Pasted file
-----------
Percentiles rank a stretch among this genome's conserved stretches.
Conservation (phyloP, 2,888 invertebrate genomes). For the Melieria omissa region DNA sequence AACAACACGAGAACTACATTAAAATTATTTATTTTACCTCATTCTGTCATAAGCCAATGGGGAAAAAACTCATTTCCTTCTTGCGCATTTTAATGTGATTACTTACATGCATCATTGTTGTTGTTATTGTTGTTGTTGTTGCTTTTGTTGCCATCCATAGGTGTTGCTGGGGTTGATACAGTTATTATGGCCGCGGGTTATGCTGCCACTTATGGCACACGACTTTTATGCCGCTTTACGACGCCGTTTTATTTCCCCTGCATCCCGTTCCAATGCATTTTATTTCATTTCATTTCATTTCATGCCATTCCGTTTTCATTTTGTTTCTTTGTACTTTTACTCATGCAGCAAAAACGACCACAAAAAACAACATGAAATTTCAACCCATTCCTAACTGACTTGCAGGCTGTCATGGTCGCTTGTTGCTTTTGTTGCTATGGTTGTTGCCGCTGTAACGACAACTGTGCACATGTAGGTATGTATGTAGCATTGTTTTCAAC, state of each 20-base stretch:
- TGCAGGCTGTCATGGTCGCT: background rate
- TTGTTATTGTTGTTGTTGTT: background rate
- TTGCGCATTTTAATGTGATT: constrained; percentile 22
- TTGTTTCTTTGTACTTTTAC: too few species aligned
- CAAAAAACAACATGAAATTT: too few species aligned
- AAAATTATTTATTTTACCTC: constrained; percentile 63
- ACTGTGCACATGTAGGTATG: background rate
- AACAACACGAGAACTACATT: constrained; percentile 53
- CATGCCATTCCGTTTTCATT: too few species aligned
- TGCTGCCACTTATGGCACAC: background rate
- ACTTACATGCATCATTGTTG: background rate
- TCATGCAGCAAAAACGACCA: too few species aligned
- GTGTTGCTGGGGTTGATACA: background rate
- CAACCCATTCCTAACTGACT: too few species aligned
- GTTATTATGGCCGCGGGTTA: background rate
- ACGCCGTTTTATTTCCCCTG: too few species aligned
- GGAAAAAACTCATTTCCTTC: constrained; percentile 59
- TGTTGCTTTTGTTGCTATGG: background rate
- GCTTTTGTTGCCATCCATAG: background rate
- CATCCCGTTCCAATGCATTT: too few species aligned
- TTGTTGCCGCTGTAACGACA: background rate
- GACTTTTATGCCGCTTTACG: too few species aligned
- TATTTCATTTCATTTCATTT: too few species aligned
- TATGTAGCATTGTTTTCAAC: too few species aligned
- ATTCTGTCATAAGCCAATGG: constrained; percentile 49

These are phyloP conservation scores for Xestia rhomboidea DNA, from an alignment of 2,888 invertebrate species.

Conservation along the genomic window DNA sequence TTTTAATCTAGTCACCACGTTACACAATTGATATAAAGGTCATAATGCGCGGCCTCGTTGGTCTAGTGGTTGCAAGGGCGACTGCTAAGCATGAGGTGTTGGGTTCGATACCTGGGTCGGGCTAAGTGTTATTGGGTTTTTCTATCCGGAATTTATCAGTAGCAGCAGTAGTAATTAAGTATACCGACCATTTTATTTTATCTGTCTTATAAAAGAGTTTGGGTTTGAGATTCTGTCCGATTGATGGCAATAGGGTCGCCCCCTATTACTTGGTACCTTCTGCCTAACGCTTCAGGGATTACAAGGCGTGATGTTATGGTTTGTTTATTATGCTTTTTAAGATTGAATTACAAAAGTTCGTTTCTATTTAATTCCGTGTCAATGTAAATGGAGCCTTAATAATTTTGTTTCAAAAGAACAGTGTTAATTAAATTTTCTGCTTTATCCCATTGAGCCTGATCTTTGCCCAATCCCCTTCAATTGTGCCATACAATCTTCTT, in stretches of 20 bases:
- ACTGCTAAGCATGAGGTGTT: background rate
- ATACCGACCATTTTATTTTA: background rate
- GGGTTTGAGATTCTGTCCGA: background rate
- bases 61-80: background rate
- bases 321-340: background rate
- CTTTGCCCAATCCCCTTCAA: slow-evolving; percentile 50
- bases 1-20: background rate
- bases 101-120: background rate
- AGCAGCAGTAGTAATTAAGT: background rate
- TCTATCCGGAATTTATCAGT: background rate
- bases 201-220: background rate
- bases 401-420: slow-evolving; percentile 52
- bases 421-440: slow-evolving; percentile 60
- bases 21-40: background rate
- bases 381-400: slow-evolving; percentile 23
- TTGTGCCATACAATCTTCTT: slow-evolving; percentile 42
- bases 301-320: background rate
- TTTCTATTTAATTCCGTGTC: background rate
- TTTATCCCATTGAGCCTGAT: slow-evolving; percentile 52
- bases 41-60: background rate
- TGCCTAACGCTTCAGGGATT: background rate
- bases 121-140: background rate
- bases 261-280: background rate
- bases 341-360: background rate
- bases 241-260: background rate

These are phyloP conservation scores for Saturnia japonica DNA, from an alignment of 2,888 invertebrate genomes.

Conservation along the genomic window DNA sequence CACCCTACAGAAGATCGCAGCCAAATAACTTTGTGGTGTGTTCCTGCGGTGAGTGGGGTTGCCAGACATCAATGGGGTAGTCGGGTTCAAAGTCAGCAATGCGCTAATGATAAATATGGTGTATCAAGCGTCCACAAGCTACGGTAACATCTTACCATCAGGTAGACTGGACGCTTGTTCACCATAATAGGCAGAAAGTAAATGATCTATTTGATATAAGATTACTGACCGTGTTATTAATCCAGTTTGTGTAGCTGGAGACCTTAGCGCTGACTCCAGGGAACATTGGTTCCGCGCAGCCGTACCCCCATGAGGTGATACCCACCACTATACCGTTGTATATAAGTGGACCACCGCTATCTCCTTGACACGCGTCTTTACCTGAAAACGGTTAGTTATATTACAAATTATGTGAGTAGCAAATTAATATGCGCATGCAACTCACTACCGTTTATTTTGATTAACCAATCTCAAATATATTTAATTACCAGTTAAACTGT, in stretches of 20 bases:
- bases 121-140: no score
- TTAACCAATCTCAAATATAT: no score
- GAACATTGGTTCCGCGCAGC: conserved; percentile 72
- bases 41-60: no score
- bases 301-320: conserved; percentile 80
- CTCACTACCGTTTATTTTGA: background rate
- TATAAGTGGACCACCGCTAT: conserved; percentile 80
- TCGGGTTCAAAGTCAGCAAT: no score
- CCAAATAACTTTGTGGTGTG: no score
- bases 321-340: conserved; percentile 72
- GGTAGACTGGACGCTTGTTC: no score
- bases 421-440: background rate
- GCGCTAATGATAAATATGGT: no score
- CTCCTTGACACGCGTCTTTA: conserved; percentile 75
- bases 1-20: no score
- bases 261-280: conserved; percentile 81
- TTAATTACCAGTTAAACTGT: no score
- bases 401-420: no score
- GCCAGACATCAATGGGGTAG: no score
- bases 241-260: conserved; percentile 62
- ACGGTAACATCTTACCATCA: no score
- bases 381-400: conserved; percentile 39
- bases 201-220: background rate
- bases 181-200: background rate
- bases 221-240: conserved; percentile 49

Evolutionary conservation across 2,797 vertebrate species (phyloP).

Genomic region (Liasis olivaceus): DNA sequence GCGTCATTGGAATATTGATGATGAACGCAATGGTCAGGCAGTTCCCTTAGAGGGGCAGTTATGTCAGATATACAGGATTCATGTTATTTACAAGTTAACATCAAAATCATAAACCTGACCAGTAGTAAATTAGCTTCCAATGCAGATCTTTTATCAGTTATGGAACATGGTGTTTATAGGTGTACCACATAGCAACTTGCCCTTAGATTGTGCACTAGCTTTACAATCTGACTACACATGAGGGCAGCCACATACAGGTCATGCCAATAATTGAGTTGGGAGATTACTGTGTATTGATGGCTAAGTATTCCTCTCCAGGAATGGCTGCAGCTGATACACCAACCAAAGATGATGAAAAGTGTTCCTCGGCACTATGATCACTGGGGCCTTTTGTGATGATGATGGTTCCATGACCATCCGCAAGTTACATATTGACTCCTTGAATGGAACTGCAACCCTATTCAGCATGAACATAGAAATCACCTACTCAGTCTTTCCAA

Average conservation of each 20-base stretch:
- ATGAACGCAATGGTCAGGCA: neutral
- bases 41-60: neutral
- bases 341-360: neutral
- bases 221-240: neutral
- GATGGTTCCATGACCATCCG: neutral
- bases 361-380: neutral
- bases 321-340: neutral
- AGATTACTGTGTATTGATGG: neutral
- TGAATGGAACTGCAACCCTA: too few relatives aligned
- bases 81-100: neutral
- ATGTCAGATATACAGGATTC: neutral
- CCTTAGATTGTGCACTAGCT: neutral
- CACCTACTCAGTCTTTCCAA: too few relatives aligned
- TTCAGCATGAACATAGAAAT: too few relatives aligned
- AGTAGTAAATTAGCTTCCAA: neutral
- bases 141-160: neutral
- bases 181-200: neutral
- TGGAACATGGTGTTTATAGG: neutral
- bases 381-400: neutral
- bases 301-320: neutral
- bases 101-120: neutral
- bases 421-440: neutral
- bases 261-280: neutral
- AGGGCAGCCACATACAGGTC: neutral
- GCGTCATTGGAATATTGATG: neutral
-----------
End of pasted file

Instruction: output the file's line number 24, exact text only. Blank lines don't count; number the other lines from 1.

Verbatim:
- GACTTTTATGCCGCTTTACG: too few species aligned